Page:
This is an in-depth review of the new, much anticipated Nikon 58mm f/1.4G professional prime lens that was announced on October 17, 2013 along with the Nikon D5300 DSLR. Similar to the legendary classic, the NOCT Nikkor 58mm f/1.2, the AF-S NIKKOR 58mm f/1.4G is a specialized lens for such needs as portraiture, street, event / wedding photography and astrophotography. Thanks to its fast aperture of f/1.4 and a complex optical formula using aspherical elements, nano crystal coat and super integrated coating, along with a fast silent wave autofocus motor, the lens is also ideal for low-light photography needs. Unlike many of the Nikkor lenses that are optimized for maximum sharpness, the Nikon 58mm f/1.4G is the first modern lens of its kind that focuses on producing aesthetically pleasing images, rather than purely focusing on sharpness. I had a pleasure of shooting with this lens for the last 3 months and I wanted to get a full understanding of its strengths and weaknesses, especially when compared to the Nikon 50mm f/1.4G and f/1.8G lenses that I have been relying on for my photography needs. In this review, I will not only provide an in-depth analysis of the lens, but will also compare it head to head against Nikon’s 50mm prime lenses and the Voigtlander 58mm f/1.4 lens that I have been testing in parallel.
Lothlórien or Mordor, depending on whether you consider Nikon “the dark side” I guess! Been shooting with this combo for about a week now and I am amazed by the results. The Nikkor 58mm f/1.4G (see our lens page in the database) is just one of a kind…very few Nikkor lenses are capable of rendering such beautiful images. Lots of depth, color and beautiful bokeh, as illustrated in some of the images below. Sharpness in the center is also excellent when you nail focus, even wide open. Lola was a bit hesitant about the Df at first (she rarely parts with her Nikon D3s + Nikkor 50mm f/1.8G combo), but once she used it a couple of times on commercial shoots, she quickly changed her mind.
Image quality is stunning, especially when shooting in low light situations. Armed with a fast f/1.4 lens, you could literally shoot in dark with the Df and get amazing results. These are some of the images that we have captured so far and I am planning to take the Df to much more challenging lighting conditions this weekend and within the next couple of weeks. I am currently busy writing the Nikon 58mm f/1.4G review (now published). By now I have plenty of image samples to showcase its performance, along with other accompanying lab test data. The Nikon Df review should be posted within the next 2 weeks.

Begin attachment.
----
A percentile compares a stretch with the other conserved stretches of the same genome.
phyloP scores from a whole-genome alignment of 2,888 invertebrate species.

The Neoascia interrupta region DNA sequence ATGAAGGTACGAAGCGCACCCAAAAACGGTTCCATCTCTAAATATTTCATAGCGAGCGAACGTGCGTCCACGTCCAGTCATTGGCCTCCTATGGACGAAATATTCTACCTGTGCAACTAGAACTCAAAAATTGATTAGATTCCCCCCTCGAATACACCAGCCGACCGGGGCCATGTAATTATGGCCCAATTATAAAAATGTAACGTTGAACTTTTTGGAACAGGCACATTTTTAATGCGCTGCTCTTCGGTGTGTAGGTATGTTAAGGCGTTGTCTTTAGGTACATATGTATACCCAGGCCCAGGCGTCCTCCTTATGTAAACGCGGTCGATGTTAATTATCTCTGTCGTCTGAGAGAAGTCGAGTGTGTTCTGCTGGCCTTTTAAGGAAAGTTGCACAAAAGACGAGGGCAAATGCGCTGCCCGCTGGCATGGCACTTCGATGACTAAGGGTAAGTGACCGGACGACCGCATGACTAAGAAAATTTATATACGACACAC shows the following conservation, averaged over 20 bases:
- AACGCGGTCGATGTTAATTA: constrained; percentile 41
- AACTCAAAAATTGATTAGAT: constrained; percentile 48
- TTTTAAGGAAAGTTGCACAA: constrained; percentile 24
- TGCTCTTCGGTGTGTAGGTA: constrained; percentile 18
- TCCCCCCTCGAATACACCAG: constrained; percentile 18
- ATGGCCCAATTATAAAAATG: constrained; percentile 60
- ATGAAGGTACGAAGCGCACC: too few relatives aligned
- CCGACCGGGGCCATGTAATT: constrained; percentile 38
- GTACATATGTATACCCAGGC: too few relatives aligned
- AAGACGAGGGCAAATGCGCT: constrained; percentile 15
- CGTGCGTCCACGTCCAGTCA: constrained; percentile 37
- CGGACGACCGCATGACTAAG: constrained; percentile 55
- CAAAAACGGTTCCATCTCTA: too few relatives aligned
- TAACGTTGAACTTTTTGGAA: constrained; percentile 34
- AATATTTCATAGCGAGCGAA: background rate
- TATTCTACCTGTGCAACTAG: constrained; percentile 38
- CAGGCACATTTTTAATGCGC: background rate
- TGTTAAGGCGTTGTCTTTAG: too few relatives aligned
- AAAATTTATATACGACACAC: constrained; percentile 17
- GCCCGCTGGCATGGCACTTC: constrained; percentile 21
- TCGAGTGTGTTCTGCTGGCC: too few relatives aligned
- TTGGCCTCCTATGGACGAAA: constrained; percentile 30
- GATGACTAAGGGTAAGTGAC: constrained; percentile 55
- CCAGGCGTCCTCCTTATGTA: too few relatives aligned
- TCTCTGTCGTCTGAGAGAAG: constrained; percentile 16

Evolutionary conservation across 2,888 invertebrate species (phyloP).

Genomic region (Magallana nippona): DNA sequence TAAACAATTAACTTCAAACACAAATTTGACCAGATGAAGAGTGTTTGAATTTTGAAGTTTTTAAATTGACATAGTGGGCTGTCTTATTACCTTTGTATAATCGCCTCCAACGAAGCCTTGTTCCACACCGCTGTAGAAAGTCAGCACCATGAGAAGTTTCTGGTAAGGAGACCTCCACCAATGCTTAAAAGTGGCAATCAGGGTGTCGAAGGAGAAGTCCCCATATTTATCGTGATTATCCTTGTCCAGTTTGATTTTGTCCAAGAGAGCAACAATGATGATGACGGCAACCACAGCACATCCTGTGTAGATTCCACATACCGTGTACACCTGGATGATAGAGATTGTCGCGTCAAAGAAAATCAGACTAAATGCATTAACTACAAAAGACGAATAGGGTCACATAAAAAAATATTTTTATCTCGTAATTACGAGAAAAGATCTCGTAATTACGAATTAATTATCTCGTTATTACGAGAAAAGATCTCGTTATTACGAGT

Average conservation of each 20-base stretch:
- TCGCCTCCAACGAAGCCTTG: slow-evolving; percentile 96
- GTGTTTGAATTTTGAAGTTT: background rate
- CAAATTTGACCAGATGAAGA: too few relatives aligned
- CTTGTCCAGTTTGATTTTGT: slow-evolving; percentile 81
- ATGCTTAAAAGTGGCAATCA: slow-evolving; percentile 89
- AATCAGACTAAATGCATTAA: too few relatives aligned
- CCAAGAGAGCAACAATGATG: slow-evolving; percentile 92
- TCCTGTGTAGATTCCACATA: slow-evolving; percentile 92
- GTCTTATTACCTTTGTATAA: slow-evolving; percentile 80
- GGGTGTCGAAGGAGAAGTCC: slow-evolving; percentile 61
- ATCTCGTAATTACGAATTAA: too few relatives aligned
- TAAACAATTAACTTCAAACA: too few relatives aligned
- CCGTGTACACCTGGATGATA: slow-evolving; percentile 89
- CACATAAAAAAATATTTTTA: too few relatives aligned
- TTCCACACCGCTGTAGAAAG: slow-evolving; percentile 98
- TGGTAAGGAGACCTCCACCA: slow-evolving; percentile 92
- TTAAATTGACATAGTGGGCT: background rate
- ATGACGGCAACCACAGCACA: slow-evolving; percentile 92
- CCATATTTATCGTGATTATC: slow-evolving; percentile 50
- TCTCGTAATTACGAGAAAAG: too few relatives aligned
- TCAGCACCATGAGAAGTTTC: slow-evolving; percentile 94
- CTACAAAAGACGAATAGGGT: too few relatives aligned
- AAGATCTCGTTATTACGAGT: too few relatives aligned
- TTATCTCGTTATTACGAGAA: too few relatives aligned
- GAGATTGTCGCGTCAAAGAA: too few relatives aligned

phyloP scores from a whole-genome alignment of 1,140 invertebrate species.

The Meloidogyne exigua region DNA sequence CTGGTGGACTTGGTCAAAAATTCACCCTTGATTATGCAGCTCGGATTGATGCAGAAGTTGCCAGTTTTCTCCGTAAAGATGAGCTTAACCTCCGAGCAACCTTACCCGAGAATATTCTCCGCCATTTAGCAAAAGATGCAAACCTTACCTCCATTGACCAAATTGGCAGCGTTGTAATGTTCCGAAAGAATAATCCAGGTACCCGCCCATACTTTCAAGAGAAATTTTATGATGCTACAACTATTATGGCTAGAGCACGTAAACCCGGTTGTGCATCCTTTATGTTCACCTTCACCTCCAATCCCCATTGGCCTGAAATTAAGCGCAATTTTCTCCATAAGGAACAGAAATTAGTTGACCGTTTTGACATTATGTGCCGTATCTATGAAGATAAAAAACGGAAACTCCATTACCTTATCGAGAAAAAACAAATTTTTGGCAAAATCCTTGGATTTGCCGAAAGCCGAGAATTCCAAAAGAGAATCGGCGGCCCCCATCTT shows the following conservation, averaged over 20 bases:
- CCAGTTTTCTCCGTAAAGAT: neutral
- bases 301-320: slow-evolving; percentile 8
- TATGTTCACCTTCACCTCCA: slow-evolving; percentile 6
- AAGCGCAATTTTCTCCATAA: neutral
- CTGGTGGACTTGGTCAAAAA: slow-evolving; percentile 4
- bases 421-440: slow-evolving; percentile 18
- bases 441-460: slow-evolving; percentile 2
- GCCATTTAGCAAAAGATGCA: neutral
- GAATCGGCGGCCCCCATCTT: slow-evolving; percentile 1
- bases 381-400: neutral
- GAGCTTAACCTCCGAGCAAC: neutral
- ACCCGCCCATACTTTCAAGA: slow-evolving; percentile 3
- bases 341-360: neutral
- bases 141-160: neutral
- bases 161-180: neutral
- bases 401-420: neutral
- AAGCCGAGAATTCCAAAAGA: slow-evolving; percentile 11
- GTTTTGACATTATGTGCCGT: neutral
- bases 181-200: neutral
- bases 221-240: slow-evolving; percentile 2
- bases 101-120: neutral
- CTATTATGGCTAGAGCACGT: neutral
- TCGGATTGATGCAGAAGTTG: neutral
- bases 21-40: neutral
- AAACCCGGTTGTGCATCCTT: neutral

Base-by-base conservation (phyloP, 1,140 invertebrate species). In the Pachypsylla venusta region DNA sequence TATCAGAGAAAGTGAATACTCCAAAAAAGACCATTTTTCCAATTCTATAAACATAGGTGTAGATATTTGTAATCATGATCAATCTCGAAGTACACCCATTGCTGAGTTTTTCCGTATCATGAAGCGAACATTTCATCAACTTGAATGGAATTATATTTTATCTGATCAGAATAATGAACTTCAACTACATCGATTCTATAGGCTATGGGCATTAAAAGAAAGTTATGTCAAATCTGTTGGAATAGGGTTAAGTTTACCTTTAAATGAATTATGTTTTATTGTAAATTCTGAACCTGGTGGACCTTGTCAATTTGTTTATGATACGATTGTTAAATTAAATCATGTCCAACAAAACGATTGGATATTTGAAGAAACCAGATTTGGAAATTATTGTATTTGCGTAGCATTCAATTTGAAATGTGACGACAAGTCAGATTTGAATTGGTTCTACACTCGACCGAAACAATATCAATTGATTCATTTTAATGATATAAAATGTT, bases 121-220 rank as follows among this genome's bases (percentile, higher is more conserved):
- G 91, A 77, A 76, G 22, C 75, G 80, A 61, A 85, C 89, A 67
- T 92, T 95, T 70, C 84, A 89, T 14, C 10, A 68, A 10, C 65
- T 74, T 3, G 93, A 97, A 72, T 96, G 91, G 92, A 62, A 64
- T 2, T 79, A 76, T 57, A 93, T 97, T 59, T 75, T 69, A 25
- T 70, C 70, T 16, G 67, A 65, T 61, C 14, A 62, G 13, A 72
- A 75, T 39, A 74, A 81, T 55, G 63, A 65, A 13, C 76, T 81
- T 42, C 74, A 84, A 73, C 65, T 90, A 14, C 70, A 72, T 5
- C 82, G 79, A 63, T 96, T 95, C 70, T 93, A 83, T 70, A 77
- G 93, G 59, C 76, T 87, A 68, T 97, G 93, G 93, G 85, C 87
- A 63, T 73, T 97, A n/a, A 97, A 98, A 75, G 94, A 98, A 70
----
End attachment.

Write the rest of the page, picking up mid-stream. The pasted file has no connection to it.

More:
Even just a few hours ago, I was once again asked by a reader what lenses do I use most for my wedding photography. The answer is and always has been the same for my wedding, family or general photography needs – a classic fifty. I am sure hardly anyone will find this at all surprising, because fast 50mm fixed focal length lenses have become a legend of sorts. Ask any photographer and he will tell you – that is one of the two most versatile fixed focal length lenses you can buy (the other being a 35mm lens). It is time we back up that claim with actual photographs, and plenty of them. Is there a single reason for it being so versatile? No. Rather, it is a combination of various characteristics and generally pleasing manner of “drawing” the photograph that, even today with all the amazing zoom lenses, makes it such a sought-after lens.
Naturally, the Nikkor AF-S 50mm f/1.4G is not the only lens I own and use, but I really do feel this particular focal length deserves a separate article just to show how truly special it is. I adore it. More than that, my warm feelings towards such a lens are not dictated by raw technical characteristics, rather how much it resonates with the way I previsualize my work. And that is why, instead of boring you to death with technicalities, I will gladly let photographs do most of the talking for a change.